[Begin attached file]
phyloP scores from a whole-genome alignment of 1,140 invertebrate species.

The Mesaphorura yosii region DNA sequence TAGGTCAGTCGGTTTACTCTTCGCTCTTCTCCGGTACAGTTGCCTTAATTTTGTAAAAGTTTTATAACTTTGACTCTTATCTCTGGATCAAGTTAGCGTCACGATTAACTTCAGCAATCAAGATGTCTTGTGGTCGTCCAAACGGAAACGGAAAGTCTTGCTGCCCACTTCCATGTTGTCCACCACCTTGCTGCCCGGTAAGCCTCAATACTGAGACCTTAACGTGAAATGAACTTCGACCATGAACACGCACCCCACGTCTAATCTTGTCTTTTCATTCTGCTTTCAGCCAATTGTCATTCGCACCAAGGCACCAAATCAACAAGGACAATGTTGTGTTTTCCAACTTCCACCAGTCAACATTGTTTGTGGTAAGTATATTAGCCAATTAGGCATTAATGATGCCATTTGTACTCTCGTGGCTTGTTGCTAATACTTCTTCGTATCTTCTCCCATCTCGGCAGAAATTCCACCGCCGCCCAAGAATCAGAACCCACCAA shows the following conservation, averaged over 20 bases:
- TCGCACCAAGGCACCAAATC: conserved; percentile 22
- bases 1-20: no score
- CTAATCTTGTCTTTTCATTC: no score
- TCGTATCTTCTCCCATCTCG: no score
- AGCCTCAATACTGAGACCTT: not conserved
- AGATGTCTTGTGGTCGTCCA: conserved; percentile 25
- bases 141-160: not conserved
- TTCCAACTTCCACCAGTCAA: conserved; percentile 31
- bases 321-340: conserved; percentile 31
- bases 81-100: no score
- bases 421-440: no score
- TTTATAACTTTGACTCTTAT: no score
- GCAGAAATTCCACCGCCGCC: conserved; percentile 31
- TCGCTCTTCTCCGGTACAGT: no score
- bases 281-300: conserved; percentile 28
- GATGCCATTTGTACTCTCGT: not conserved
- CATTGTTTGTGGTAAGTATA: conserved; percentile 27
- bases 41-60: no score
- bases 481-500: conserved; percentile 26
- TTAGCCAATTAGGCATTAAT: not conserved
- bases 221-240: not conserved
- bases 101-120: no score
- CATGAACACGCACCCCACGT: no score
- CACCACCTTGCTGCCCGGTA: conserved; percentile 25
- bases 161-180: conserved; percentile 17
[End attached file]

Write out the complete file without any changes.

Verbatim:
phyloP scores from a whole-genome alignment of 1,140 invertebrate species.

The Mesaphorura yosii region DNA sequence TAGGTCAGTCGGTTTACTCTTCGCTCTTCTCCGGTACAGTTGCCTTAATTTTGTAAAAGTTTTATAACTTTGACTCTTATCTCTGGATCAAGTTAGCGTCACGATTAACTTCAGCAATCAAGATGTCTTGTGGTCGTCCAAACGGAAACGGAAAGTCTTGCTGCCCACTTCCATGTTGTCCACCACCTTGCTGCCCGGTAAGCCTCAATACTGAGACCTTAACGTGAAATGAACTTCGACCATGAACACGCACCCCACGTCTAATCTTGTCTTTTCATTCTGCTTTCAGCCAATTGTCATTCGCACCAAGGCACCAAATCAACAAGGACAATGTTGTGTTTTCCAACTTCCACCAGTCAACATTGTTTGTGGTAAGTATATTAGCCAATTAGGCATTAATGATGCCATTTGTACTCTCGTGGCTTGTTGCTAATACTTCTTCGTATCTTCTCCCATCTCGGCAGAAATTCCACCGCCGCCCAAGAATCAGAACCCACCAA shows the following conservation, averaged over 20 bases:
- TCGCACCAAGGCACCAAATC: conserved; percentile 22
- bases 1-20: no score
- CTAATCTTGTCTTTTCATTC: no score
- TCGTATCTTCTCCCATCTCG: no score
- AGCCTCAATACTGAGACCTT: not conserved
- AGATGTCTTGTGGTCGTCCA: conserved; percentile 25
- bases 141-160: not conserved
- TTCCAACTTCCACCAGTCAA: conserved; percentile 31
- bases 321-340: conserved; percentile 31
- bases 81-100: no score
- bases 421-440: no score
- TTTATAACTTTGACTCTTAT: no score
- GCAGAAATTCCACCGCCGCC: conserved; percentile 31
- TCGCTCTTCTCCGGTACAGT: no score
- bases 281-300: conserved; percentile 28
- GATGCCATTTGTACTCTCGT: not conserved
- CATTGTTTGTGGTAAGTATA: conserved; percentile 27
- bases 41-60: no score
- bases 481-500: conserved; percentile 26
- TTAGCCAATTAGGCATTAAT: not conserved
- bases 221-240: not conserved
- bases 101-120: no score
- CATGAACACGCACCCCACGT: no score
- CACCACCTTGCTGCCCGGTA: conserved; percentile 25
- bases 161-180: conserved; percentile 17